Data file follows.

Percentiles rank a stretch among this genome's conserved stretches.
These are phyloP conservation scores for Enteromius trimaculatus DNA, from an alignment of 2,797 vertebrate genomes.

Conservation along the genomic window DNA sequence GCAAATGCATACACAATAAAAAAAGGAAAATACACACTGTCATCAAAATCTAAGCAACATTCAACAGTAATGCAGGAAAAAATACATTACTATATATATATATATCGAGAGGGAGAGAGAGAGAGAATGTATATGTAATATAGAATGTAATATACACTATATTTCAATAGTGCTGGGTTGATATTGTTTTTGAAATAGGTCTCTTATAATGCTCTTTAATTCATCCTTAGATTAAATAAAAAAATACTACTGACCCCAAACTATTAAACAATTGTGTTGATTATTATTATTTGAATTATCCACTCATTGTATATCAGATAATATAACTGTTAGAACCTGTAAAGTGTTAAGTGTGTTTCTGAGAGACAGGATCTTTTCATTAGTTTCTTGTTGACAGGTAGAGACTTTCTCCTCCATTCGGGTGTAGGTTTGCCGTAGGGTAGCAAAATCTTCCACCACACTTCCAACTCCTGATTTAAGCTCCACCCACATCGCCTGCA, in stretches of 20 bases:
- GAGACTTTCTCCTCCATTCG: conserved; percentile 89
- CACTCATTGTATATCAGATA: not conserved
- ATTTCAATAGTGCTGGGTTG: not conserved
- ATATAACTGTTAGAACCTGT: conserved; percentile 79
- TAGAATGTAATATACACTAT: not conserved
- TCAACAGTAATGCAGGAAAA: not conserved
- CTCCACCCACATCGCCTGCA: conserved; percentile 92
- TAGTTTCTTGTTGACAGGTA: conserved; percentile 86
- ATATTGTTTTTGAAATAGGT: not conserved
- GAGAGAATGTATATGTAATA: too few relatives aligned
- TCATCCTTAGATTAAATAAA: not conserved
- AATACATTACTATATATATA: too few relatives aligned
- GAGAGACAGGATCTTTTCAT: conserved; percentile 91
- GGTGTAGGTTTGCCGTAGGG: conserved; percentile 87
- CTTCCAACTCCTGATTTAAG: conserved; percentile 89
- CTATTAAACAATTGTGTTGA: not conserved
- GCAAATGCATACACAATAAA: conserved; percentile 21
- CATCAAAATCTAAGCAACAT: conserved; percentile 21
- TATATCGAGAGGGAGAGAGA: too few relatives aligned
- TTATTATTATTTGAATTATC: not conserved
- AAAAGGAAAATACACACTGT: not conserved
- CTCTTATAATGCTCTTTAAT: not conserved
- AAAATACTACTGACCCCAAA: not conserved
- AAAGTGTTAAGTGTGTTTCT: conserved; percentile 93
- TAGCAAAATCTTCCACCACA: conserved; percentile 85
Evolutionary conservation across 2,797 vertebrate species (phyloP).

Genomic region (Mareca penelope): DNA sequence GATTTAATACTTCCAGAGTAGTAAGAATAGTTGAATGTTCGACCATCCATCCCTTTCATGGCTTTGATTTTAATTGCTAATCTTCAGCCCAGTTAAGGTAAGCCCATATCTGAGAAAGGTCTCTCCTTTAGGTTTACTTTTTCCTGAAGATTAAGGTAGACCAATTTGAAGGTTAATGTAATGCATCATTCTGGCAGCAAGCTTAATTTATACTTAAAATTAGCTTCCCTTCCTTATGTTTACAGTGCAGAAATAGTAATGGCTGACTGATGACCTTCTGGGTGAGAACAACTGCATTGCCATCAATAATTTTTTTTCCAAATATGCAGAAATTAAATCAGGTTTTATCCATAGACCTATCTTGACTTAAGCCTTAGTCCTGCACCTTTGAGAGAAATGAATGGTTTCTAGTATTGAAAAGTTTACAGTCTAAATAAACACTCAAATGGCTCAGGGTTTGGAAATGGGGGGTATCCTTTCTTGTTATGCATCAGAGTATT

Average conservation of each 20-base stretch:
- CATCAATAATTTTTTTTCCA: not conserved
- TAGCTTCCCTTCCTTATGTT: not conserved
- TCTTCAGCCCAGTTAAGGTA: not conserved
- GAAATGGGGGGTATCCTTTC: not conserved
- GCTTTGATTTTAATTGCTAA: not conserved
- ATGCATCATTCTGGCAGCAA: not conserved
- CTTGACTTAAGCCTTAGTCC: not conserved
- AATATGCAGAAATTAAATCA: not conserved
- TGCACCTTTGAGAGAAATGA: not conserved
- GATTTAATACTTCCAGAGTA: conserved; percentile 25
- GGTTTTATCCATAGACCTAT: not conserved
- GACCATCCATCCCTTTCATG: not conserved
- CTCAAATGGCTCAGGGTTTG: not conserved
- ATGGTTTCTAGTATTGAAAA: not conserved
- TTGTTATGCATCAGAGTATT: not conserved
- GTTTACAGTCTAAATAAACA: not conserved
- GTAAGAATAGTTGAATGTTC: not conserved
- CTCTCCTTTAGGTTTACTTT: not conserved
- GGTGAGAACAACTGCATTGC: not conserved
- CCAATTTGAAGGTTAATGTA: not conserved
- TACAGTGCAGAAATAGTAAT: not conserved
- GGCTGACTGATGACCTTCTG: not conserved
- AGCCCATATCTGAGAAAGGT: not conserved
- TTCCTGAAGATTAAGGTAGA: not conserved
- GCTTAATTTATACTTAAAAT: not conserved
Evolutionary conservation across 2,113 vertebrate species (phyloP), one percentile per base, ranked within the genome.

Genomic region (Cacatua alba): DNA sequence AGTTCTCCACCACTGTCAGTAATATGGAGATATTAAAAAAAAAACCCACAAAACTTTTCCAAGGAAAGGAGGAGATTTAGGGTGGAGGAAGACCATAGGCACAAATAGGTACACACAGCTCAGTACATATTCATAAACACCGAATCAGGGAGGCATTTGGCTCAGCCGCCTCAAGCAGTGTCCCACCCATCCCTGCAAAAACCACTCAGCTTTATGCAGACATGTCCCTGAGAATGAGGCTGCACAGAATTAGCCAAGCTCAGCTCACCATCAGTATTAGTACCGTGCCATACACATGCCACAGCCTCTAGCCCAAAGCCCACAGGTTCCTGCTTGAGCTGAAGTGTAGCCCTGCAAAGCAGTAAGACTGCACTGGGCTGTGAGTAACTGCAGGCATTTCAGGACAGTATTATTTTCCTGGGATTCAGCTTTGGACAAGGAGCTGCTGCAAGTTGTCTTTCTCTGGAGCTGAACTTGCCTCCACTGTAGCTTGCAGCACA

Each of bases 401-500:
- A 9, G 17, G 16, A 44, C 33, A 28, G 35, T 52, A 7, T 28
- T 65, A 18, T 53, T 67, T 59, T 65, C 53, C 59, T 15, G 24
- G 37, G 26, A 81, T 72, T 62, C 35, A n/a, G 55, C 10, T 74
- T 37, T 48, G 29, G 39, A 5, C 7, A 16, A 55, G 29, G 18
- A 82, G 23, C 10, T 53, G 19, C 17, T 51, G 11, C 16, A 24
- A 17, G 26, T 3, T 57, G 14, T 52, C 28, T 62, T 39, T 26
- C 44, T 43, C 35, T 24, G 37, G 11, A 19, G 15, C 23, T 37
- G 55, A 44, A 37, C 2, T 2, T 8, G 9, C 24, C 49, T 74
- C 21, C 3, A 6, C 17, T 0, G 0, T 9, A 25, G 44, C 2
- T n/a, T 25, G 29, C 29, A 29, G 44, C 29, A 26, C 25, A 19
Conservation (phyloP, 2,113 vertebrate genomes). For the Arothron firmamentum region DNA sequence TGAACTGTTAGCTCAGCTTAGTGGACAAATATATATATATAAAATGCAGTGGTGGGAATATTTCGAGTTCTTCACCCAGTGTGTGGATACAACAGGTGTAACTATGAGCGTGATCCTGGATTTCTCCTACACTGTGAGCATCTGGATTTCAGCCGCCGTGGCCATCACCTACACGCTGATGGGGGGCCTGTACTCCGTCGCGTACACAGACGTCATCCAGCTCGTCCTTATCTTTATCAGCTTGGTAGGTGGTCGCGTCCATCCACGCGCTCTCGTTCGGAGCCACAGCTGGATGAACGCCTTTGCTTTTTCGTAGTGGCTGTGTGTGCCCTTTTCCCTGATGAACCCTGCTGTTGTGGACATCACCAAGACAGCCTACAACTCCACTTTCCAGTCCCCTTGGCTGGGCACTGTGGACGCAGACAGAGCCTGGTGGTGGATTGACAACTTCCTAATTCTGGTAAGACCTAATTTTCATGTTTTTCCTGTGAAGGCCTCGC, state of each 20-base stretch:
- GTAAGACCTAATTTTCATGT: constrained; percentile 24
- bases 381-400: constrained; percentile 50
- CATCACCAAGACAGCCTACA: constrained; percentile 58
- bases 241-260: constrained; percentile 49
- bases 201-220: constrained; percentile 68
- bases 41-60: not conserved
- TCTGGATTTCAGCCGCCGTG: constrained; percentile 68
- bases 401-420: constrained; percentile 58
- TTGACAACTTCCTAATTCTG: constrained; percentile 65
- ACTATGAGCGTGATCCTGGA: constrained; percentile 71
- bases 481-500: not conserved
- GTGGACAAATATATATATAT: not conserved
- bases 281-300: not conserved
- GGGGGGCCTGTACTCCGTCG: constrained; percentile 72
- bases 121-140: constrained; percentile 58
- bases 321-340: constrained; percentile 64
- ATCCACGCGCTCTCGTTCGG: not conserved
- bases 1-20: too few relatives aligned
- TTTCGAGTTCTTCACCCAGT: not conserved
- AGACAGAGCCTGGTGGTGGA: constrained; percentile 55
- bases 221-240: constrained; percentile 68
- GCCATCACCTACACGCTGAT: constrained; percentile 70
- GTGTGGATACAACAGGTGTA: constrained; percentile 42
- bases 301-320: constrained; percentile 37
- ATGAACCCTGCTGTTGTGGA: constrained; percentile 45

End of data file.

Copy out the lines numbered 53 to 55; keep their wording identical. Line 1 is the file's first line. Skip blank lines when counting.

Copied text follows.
- GGCTGACTGATGACCTTCTG: not conserved
- AGCCCATATCTGAGAAAGGT: not conserved
- TTCCTGAAGATTAAGGTAGA: not conserved